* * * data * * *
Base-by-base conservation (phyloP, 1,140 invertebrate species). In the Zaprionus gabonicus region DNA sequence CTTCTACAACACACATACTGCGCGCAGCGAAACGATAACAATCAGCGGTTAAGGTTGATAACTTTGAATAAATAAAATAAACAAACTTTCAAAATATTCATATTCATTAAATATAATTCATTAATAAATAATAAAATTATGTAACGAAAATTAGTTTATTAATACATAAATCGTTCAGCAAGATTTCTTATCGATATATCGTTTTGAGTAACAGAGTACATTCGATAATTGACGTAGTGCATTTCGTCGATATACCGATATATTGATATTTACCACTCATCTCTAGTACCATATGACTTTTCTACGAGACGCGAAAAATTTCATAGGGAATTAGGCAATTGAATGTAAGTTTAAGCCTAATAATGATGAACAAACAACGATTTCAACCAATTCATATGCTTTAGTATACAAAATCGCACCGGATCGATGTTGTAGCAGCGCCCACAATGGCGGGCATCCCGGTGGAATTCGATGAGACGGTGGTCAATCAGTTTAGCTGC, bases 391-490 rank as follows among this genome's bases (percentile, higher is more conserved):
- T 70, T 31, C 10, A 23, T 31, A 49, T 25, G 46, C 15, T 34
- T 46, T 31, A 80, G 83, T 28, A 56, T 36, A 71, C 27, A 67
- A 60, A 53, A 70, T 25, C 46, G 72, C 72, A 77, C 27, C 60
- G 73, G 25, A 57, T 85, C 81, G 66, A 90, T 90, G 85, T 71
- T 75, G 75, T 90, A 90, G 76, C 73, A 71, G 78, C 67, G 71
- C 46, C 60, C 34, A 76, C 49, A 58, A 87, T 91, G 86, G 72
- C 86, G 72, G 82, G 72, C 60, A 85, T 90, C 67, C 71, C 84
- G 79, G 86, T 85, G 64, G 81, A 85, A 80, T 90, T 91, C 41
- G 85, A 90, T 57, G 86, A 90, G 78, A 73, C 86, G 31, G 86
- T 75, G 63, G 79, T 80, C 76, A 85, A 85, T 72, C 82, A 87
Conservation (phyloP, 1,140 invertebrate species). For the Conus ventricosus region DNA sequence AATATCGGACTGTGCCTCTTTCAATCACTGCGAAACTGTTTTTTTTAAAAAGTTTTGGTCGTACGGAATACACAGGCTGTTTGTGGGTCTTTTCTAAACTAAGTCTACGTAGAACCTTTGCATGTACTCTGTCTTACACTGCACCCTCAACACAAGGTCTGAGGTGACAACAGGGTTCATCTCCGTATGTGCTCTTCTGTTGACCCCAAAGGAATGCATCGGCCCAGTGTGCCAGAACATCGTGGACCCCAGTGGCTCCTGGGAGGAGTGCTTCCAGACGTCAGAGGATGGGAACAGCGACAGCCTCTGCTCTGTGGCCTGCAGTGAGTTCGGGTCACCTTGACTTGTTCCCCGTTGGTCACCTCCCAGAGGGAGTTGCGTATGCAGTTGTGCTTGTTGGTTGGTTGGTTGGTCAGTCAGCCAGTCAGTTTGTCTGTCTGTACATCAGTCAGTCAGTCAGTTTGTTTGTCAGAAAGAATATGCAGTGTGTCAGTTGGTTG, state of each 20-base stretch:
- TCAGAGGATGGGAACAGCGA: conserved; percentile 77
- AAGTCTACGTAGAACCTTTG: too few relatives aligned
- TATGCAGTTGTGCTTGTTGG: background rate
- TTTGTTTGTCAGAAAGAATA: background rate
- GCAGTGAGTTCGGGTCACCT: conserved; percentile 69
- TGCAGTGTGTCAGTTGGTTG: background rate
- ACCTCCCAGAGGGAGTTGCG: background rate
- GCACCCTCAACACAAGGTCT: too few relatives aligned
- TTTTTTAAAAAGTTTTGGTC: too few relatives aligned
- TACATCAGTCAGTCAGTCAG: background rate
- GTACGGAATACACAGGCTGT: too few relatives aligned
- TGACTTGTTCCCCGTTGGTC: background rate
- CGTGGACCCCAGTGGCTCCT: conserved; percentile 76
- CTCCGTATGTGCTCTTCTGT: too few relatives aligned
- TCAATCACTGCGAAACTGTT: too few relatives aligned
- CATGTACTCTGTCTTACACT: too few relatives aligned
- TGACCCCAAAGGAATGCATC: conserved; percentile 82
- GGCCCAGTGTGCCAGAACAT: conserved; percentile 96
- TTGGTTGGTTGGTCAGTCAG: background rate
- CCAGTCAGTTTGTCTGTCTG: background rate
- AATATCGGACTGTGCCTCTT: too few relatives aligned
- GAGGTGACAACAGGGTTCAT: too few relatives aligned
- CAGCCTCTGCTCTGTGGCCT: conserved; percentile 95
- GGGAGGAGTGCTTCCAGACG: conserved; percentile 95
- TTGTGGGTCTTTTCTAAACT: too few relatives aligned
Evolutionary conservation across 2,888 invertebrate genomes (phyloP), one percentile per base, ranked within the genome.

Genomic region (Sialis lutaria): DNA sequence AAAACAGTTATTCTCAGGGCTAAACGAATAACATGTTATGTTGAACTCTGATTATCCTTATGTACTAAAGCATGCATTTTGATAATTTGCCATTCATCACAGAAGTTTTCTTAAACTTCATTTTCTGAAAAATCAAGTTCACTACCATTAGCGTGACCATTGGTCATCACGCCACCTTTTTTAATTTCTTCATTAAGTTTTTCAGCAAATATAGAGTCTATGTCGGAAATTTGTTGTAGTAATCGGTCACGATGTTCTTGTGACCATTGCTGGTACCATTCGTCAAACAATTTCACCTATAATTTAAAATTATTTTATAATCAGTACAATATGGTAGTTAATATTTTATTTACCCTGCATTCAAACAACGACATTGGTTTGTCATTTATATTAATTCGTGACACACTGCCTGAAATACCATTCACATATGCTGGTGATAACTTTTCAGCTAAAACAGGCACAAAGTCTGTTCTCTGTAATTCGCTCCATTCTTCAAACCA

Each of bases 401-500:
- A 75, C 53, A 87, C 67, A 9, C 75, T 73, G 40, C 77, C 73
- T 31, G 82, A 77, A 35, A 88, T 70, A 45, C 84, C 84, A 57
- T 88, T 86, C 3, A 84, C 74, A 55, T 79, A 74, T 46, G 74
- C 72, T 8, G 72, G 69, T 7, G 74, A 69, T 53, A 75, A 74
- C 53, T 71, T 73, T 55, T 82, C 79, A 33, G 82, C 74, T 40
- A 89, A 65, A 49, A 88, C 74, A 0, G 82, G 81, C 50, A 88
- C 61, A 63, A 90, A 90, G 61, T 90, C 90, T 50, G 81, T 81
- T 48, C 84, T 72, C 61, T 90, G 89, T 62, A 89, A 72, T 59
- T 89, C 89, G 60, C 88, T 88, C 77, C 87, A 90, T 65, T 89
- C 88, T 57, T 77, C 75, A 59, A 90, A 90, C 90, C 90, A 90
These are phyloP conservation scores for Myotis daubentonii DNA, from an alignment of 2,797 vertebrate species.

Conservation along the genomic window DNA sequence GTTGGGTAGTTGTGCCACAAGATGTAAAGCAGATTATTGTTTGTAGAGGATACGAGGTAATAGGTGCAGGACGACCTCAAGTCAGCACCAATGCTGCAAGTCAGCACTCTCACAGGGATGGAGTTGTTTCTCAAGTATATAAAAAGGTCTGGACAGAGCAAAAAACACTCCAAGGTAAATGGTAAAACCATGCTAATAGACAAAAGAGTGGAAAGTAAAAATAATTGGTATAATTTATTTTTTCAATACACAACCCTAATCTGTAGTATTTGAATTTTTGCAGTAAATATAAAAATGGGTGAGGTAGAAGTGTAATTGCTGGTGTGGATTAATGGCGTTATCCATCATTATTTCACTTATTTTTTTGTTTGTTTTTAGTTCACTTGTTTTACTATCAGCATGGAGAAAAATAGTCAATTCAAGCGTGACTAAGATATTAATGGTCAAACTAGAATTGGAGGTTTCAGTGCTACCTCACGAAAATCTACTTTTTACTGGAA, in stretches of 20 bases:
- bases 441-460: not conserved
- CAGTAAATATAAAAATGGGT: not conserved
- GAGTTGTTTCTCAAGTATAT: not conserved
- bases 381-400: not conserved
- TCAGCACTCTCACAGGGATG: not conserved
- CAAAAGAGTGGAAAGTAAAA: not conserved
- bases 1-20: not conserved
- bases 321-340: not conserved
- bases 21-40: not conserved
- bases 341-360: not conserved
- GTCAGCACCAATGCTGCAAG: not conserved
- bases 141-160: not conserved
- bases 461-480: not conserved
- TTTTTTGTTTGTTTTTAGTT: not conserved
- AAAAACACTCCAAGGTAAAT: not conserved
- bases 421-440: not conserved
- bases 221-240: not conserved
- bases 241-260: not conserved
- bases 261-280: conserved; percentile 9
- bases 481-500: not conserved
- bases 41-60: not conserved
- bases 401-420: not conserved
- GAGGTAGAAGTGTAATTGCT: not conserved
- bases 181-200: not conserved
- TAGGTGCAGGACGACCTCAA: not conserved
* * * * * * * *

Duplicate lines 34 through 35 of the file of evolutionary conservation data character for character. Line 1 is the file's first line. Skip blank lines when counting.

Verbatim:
- GAGGTGACAACAGGGTTCAT: too few relatives aligned
- CAGCCTCTGCTCTGTGGCCT: conserved; percentile 95